By Dana Cimilluca
How many advisers does it take to decide whether to make a takeover bid?
In the case of Hershey, the answer appears to be no fewer than four.
Hershey is trying to decide whether to respond to Kraft Foods’ surprise bid for Cadbury, which was valued at 10.2 billion pounds ($16.75 billion) when it was made last week, with an offer of its own. The Pennsylvania candy maker and the trust that controls it have gradually built their stable of advisers, starting with J.P. Morgan Chase, then adding Perella Weinberg Partners.
Now they have brought in two others: Watch Hill Partners, a boutique M&A firm, that was recently bought by FBR Capital Markets, and Byron Trott.
Mr. Trott’s involvement is especially interesting, given his ties to Warren Buffett. Mr. Trott ran Goldman Sachs Group’s Chicago office before he left this year to start his own firm, with Mr. Buffett’s backing. Mr. Buffett has praised Mr. Trott in his annual letter to investors of his firm, Berkshire Hathaway, saying Mr. Trott understands the company better than any other investment banker.
Mr. Buffett could play an important role in how the Cadbury takeover drama plays out, given his position as the biggest investor in Kraft and one who has a lot of cash he could potentially use to influence the outcome. Mr. Buffett agreed to put about $6.5 billion into Mars’ $23 billion acquisition of Wm. Wrigley Jr. last year–a deal that none other than Mr. Trott brought him into.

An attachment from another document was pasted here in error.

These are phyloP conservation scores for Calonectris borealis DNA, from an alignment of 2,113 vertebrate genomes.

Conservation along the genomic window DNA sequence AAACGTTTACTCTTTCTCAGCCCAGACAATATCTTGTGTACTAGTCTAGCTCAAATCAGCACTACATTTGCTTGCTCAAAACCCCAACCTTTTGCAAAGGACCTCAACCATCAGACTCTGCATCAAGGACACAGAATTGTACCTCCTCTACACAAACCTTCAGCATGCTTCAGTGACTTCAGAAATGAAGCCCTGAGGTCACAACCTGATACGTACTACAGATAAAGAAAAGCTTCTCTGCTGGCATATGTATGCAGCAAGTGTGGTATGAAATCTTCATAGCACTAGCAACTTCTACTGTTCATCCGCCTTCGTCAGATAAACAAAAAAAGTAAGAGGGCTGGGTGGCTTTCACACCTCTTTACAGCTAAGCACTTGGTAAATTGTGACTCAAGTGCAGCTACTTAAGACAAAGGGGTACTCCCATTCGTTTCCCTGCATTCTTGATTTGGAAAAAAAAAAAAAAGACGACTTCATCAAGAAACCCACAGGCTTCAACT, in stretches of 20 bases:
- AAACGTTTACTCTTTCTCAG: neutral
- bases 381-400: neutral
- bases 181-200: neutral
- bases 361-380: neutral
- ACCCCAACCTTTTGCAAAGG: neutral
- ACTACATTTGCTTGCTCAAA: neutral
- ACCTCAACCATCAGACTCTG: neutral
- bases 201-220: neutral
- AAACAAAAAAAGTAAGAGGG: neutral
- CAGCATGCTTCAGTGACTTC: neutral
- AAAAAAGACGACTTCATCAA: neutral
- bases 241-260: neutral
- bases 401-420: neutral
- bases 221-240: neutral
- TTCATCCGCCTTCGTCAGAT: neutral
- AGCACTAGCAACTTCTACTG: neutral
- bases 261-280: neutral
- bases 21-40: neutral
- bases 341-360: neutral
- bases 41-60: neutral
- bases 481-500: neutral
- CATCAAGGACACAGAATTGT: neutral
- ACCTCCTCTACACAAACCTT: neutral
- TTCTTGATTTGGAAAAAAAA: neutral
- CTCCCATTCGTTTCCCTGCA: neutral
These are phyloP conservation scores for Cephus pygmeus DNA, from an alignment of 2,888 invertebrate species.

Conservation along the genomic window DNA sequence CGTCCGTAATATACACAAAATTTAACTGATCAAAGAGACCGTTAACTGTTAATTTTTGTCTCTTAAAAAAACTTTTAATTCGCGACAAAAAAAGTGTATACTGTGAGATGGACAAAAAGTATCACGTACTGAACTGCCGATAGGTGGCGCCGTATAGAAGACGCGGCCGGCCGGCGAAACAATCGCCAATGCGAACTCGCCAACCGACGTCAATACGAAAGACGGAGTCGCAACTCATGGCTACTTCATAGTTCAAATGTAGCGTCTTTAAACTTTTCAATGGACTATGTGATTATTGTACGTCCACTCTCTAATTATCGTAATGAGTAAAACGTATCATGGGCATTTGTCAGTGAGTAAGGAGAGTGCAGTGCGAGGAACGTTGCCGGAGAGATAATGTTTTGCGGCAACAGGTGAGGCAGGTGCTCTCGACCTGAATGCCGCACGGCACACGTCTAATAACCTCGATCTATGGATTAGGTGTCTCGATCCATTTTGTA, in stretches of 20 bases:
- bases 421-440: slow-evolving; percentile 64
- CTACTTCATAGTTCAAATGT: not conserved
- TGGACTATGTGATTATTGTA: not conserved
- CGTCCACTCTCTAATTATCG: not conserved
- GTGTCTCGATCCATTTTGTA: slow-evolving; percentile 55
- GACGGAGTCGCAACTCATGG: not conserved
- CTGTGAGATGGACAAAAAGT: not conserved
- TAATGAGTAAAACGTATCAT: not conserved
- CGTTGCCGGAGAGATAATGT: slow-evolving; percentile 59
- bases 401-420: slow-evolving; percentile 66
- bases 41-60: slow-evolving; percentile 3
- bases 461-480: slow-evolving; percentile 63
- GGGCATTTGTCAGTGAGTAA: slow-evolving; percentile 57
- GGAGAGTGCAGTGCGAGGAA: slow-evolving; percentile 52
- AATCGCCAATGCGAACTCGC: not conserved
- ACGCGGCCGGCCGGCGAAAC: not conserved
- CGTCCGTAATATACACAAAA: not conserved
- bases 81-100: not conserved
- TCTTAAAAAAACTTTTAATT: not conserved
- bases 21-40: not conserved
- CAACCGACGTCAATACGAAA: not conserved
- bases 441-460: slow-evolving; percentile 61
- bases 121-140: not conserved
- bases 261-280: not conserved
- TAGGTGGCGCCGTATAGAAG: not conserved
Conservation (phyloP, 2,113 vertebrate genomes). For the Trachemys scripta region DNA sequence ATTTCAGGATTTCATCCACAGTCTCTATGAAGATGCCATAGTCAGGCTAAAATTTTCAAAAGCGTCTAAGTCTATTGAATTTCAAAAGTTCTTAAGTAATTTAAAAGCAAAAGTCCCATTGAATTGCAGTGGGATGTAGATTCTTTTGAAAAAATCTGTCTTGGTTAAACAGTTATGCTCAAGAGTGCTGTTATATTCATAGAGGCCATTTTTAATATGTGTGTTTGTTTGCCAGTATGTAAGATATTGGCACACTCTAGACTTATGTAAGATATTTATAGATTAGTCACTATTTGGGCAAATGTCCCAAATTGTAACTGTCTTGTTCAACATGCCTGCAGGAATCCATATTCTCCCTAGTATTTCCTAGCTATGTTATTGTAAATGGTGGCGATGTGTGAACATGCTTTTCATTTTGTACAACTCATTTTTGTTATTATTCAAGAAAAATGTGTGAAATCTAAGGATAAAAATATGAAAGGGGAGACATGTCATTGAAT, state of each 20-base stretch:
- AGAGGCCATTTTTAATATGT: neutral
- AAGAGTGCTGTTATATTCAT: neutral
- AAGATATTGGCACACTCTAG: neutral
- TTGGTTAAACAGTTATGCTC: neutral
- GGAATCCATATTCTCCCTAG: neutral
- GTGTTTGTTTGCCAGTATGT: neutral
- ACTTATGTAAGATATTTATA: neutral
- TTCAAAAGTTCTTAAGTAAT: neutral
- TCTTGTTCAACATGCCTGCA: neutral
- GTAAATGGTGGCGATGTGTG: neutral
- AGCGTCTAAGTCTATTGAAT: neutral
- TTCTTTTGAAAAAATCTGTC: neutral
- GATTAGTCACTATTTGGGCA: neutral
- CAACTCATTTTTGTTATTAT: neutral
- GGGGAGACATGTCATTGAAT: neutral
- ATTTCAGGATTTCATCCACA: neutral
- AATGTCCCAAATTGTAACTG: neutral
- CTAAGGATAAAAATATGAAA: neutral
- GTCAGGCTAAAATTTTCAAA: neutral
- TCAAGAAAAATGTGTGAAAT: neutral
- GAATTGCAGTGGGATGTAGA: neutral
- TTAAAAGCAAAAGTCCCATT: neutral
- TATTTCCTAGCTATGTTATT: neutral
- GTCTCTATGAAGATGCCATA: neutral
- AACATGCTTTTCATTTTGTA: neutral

It is still far from clear whether Hershey will throw its hat in the ring. The hurdles to a bid of its own are formidable, starting with the fact that Hershey is considerably smaller than either Kraft or Cadbury. Hershey would likely need to issue a boat load of stock to fund such an offer, something that would dilute the trust’s ownership stake and could have an adverse impact on its existing shares. Funding the bid with borrowed cash would put its credit rating at risk.
But since no other company could give Hershey the exposure to foreign markets and new products that Cadbury would, Hershey will have to take a serious look, a point underscored by the legion of bankers it has rounded up. The stakes are high for all the parties, as a deal could dramatically alter the industry landscape for the next several decades.
People familiar with the matter say the trust and the company are still examining their options, and haven’t decided yet whether to make an offer.
–With Jeffrey McCracken
Share Investor Blog - Stockmarket & Business commentary
Share Investor New Zealand Business News- Get more business news
Discuss this topic @ Shareinvestor.net.nz
Share Investor's Daily Forex Updates
Recommended Amazon Reading
The Emperors of Chocolate: Inside the Secret World of Hershey and Mars by Joël Glenn Brenner
Buy new: $10.85 / Used from: $2.08
Usually ships in 24 hours
Kindle 2/Kindle DX: Amazon's New Wireless Reading Devices (Latest Generation)